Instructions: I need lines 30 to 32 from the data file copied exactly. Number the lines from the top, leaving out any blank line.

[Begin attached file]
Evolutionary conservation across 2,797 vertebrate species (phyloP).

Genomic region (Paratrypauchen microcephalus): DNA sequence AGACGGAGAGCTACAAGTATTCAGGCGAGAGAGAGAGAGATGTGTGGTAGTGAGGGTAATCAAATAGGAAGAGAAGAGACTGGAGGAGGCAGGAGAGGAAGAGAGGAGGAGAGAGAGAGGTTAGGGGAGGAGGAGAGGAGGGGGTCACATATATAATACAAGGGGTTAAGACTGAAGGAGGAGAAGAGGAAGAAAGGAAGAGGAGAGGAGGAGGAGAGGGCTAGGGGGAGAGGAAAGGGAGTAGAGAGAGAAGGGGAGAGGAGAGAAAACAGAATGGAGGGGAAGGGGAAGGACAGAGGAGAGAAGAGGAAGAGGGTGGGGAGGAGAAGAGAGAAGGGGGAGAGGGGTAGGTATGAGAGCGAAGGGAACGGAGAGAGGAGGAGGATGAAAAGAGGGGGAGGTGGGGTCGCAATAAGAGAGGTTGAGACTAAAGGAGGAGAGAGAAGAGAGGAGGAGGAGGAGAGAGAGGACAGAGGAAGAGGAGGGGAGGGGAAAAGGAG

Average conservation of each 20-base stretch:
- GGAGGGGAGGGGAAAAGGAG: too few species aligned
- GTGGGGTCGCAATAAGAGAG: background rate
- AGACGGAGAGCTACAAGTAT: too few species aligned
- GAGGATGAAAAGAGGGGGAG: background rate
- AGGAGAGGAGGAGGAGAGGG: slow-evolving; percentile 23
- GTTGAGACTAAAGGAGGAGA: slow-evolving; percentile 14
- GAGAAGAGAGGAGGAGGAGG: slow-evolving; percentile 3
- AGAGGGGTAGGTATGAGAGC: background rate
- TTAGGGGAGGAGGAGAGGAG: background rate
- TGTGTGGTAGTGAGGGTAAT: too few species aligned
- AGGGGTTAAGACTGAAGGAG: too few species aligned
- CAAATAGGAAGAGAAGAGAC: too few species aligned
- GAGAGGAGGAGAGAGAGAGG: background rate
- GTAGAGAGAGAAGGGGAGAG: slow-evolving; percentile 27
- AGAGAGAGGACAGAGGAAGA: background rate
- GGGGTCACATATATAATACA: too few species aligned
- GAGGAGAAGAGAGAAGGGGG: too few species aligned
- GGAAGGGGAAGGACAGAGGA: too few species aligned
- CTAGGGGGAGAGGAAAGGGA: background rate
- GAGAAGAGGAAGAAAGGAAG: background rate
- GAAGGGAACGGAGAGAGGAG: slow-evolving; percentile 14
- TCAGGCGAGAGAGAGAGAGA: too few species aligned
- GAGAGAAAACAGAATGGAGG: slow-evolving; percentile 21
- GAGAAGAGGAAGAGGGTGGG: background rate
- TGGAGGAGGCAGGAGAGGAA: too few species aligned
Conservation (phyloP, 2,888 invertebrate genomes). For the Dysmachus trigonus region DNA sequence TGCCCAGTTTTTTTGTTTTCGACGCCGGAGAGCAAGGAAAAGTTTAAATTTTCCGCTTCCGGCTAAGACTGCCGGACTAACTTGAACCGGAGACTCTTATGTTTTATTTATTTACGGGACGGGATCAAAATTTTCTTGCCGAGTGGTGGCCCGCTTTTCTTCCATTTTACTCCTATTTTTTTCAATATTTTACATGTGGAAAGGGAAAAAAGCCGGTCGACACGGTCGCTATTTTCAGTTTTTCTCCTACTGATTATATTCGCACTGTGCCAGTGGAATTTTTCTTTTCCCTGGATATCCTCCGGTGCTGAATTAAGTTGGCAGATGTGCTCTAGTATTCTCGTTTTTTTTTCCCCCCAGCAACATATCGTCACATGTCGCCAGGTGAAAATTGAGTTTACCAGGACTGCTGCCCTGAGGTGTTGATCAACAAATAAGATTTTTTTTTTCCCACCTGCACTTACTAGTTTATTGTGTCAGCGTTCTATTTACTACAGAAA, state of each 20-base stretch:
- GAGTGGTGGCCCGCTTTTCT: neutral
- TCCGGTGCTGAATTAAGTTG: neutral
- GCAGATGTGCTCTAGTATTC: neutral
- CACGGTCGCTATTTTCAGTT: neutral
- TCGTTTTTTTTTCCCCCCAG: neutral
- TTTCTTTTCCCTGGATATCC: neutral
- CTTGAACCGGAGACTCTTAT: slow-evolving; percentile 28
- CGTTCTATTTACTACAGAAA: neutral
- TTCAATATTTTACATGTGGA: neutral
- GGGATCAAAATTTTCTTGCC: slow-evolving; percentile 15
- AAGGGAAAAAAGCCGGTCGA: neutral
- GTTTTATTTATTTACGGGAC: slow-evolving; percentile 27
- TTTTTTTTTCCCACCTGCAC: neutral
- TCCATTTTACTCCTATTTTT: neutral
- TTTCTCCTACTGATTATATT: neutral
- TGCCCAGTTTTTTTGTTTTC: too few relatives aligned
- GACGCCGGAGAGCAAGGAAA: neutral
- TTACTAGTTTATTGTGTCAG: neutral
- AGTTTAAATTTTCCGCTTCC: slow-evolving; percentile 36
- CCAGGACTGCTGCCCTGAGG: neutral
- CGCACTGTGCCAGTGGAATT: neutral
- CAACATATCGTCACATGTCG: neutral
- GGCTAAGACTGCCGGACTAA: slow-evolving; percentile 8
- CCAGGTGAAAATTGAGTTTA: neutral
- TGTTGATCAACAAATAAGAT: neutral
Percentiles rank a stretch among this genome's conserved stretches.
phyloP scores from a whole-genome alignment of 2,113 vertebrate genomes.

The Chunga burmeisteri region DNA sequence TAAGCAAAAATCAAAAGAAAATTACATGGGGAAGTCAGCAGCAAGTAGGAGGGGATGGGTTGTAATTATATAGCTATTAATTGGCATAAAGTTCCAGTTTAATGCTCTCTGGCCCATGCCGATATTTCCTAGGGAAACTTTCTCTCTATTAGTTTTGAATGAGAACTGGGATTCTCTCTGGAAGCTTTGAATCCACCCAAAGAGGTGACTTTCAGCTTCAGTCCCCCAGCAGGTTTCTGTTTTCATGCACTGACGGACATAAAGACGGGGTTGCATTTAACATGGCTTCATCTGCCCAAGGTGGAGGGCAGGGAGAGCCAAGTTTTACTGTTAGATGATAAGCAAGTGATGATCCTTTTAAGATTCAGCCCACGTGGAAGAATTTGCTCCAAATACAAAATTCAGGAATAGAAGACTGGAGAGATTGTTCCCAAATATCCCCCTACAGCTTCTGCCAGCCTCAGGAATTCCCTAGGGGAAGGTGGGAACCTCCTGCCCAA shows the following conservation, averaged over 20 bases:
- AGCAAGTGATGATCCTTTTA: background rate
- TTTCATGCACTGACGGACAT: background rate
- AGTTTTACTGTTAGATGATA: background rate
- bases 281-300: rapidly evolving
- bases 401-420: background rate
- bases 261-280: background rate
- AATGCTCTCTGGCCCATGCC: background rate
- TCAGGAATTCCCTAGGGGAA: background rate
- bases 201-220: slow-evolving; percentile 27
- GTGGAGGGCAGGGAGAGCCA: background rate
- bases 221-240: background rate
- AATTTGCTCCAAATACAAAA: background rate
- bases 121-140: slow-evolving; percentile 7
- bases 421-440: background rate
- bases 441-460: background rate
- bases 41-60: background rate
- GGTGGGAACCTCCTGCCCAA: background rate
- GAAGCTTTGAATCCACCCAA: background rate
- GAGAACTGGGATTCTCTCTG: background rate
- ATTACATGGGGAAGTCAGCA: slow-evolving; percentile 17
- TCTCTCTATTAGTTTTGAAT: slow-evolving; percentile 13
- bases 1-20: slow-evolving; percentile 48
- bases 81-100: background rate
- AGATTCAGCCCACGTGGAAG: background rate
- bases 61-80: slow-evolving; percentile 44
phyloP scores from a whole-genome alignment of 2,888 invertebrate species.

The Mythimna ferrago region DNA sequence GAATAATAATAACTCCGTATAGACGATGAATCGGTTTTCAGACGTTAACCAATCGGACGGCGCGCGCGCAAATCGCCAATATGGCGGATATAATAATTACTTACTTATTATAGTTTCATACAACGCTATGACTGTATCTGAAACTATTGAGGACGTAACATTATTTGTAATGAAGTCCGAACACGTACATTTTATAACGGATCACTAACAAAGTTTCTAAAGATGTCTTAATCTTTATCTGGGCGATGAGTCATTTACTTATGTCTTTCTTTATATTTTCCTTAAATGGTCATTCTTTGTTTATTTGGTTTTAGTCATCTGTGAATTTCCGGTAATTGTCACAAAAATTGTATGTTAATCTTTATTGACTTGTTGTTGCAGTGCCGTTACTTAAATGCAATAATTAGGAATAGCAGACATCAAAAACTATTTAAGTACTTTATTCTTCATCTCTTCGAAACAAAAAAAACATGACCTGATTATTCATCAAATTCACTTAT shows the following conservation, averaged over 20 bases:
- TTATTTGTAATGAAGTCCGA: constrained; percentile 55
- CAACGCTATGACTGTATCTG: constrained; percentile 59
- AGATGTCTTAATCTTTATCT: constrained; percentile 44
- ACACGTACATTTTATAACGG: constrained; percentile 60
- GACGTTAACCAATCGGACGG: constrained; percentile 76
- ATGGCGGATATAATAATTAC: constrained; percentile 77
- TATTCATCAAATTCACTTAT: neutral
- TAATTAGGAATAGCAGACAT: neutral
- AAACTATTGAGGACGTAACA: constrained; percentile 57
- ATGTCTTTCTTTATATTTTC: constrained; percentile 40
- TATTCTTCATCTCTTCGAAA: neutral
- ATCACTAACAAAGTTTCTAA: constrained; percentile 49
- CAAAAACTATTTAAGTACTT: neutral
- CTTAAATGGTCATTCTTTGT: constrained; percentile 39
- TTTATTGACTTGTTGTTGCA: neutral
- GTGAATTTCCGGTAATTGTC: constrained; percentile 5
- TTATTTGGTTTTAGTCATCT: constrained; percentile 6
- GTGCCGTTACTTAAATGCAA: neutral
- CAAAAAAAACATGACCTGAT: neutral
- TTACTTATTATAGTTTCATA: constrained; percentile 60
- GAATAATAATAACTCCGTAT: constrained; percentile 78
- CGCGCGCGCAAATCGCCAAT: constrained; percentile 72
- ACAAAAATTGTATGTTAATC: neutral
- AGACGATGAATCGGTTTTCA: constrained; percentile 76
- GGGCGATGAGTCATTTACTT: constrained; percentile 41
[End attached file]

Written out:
- GAGTGGTGGCCCGCTTTTCT: neutral
- TCCGGTGCTGAATTAAGTTG: neutral
- GCAGATGTGCTCTAGTATTC: neutral